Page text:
• Many organisations experience uneven access to the structures and resources necessary to build better institutions through the exchange of skills and knowledge. This means opportunities for organisations to learn from one another are limited. Few organisations have extensive knowledge of intercultural dialogue, and intercultural challenges may be bypassed or ignored as minor obstacles. Yet cultural misunderstandings can lead to major challenges in international partnerships.
  • The United Nations (UN) system aims to have a staff composition that is representative of the world population. However, many countries – including Norway – are underrepresented in the UN system, and in multilateral organisations in general.

The pathways to change

Over the years, we have observed and documented the changes that follow an international exchange project, which in turn may lead to lasting changes for organisations and their beneficiaries. These changes are described as different pathways to change.

  • Pathway 1: Strengthen diversity management and inclusive work environment

    All the staff involved in an international exchange are exposed to intercultural cooperation, but those who travel abroad are exposed to cultural differences to a greater extent and, consequently, experience them more vividly. In particular, attitudes towards religion, power dynamics and gender are challenged when living in a different environment. Through these experiences, individuals gain cultural sensitivity, learn to tolerate ambiguity and become more resilient in their environments.

    They are likely to develop new ideas and they have the tools to become active, global citizens.1

    Management is also exposed to cultural differences. When these differences are addressed in an inclusive way, managers are more likely to grow personally, in terms of leadership skills,2 and institutionally, by becoming able to lead a diverse group of staff based on respect for differences.3 This is why it is important for a Norec project that management plans and follows up strategies for inclusion and learning. This gives all staff the opportunity to develop and grow,4 establishing an inclusive institutional culture.

    Norwegians recruited to multilateral organisations and the UN system learn and develop skills that contribute to the global development agenda. This facilitates information sharing, which eases and assists the flow of knowledge between Norwegian entities and the multilateral bodies.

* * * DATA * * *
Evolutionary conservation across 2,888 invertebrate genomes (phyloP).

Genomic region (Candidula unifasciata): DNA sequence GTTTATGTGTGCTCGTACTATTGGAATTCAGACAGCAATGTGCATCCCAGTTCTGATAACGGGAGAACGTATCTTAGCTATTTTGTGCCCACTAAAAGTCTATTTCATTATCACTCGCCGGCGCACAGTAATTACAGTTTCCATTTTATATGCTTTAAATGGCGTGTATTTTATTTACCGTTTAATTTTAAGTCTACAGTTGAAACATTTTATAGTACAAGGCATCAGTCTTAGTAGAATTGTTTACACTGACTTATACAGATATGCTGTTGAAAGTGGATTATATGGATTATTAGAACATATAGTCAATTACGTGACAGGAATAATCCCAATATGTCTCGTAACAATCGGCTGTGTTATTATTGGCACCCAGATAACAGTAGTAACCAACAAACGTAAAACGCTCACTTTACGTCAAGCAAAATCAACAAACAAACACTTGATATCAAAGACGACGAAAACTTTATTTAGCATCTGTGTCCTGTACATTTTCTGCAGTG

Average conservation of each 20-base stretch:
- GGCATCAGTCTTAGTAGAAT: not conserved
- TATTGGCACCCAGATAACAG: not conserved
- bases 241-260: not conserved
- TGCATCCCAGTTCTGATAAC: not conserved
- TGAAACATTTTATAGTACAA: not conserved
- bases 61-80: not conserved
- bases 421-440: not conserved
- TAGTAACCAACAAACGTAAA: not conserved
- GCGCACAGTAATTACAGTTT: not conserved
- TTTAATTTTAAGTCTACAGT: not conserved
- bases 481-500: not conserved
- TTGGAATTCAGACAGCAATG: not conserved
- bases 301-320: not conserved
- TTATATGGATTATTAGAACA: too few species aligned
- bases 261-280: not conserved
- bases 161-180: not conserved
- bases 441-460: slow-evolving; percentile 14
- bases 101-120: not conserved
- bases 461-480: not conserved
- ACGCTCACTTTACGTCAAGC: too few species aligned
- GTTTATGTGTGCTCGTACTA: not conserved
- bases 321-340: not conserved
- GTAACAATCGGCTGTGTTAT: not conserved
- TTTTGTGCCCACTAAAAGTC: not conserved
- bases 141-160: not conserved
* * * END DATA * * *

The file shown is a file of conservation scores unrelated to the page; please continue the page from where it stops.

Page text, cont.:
1 Chasing civil society? Evaluation of Fredskorpset. CMI, 2016.

    2 Youth Exchange South-South (YESS) programme evaluation report (2015-2020).
    Emily Kemigisha-Ssali, 2020.

    3 Temporary workplace integration. Oxford Research, 2020.

    4 Exchange of staff: Study of Government Institutions. KPMG, 2019.

  • Pathway 2: Facilitate institutional development and learning

    The majority of those who travel abroad to work will gain valuable work experience. Their subject matter expertise will increase, and they may also gain competence and insight in new areas. For those with little or no work experience, the work exchange will provide a valuable start to their career development. More experience will lead to enhanced work opportunities. More importantly, as staff return to their home organisations, they will contribute to the development of their organisations.


    As staff in both home and host organisations become more skilled, they will be able to work more efficiently and find new solutions. They will build expertise, which will benefit their organisations. They will identify new ways of working together. Over time, the skills and learning are transferred between those who have been on an exchange, the new staff welcomed on a work exchange and the organisations’ staff as a whole.5 This can influence and change the organisational culture, product design or operations.

    The more responsive management is to change, the more likely it is that the organisation will learn and develop. Organisations that develop strategies to encourage transfer of learning from individuals to organisational level and sustain these strategies in an organisational learning culture will be even more likely to succeed. In particular, the ability to make space for innovation is likely to develop.